Singapore — The traditional relationship between China's real GDP growth, expansion in electricity consumption, and coal demand is now broken, a phenomenon that began to emerge over 2012-2014, according to a new report by the US-based Institute for Energy Economics and Financial Analysis.
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Chinese power consumption over January-November 2014 ticked up by around 3.9% from the corresponding months of 2013, but thermal power production -- fueled by natural gas and coal -- declined 0.3% during the periods of comparison, based on government data, IEEFA analyst Tim Buckley wrote.
Hydroelectricity, followed by "other" sources of power generation accounted for the rise in power production to 4,975 TWh in January-November, from 4,788 TWh a year ago.
The annual growth in Chinese coal demand halved to 4-6% in 2012 and 2013 from around 10% over the decade to 2011.
In 2014, coal demand actually declined by 2.1%, the report noted.
"This is no small thing for global coal markets, and the implications are enormous," Buckley said. IEEFA has predicted that China's coal demand will permanently peak by 2016, if not earlier, and gradually decline thereafter.
Meanwhile, China's GDP growth in 2014 is expected to come in about the same 7.3% reported for the first nine months of the year, while its electricity demand, as seen in the latest numbers, rose by just 3.9% on year through November.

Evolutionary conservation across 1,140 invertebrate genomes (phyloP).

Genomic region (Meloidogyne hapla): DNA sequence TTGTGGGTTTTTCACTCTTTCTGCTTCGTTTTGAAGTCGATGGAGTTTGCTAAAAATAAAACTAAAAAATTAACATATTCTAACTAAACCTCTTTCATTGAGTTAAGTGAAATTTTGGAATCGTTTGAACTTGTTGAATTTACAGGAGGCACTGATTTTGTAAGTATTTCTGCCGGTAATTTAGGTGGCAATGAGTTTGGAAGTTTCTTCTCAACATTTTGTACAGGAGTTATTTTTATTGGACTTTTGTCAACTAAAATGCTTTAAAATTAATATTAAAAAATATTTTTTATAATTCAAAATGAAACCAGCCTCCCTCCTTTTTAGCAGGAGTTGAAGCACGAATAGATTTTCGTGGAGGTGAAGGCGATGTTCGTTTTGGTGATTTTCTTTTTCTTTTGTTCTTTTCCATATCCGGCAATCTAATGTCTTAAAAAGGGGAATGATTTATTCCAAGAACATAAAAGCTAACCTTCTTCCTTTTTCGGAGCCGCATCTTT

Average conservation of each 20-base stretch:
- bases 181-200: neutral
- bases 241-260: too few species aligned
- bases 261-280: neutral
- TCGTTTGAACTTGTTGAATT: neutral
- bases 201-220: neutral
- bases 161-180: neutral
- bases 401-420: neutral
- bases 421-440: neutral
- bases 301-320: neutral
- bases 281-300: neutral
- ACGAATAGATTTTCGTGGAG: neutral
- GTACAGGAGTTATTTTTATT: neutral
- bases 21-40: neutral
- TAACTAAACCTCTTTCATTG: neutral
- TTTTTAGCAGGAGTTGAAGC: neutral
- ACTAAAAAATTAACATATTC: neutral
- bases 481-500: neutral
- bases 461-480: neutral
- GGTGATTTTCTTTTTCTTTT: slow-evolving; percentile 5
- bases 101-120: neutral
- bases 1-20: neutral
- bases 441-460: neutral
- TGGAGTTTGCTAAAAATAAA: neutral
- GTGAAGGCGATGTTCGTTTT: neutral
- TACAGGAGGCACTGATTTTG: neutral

POWER DEMAND TO GDP GROWTH RATIO HALVED
"... The combined impact of energy-efficiency initiatives and structural economic changes toward less electricity-intensive industry sectors has reduced the ratio of electricity demand growth to GDP from above 1.0x over the past 13 years to 0.53x in 2014," Buckley said.
Morgan Stanley last August halved its outlook for China's electricity demand-to-GDP ratio from 2014 to 2016, forecasting that it will register at somewhere between 0.3 and 0.5x over the medium term, signaling a fundamental shift in the Chinese energy economy, the report said. IEEFA has forecast a ratio of 0.6x over 2014-2020, an estimate that it says may prove conservative, if anything.
Meanwhile, the rise in power consumption last year corresponded with a 9% decline in coal imports, reflecting a rapid loss of market share for coal in 2014 against all other sources of electricity generation across China -- wind, solar, hydro, nuclear, biomass and natural gas.
Average coal-fired utilization rates declined to about 56% in 2014 from an estimated 60% in 2011. "Given this excess capacity, new installations of coal power are expected to slow rapidly, and China could well see net annual coal-fired power capacity reductions from 2016 onwards," the IEEFA report said.
IEEFA sees coal's share of Chinese electricity production dropping to 72.5% in 2014 from the 78-79% average recorded in 2008-2011.
Two major policy moves by China in recent months -- cutting coal export tariffs to 3% from 10% starting January and a 6% import tariff on thermal coal except that sourced from Indonesia -- suggest a dramatic deterioration in the outlook for the global seaborne thermal coal market, the report said.
China was a net coal exporter before 2009, and could well reclaim that status later this decade, the report said.
Chinese press reports in December suggesting that Beijing is considering an end to approvals for new coal-to-gas and coal-to-oil projects as part of its next five-year plan for the industry would further erode the last main area of potential new growth for the country's domestic coal industry. The government's proposed massive CTG and CTO program would have needed an additional 300 million mt of coal production annually.
In line with the bearish outlook for China, global coal demand could peak by 2016, and structurally decline thereafter, the analysis concluded.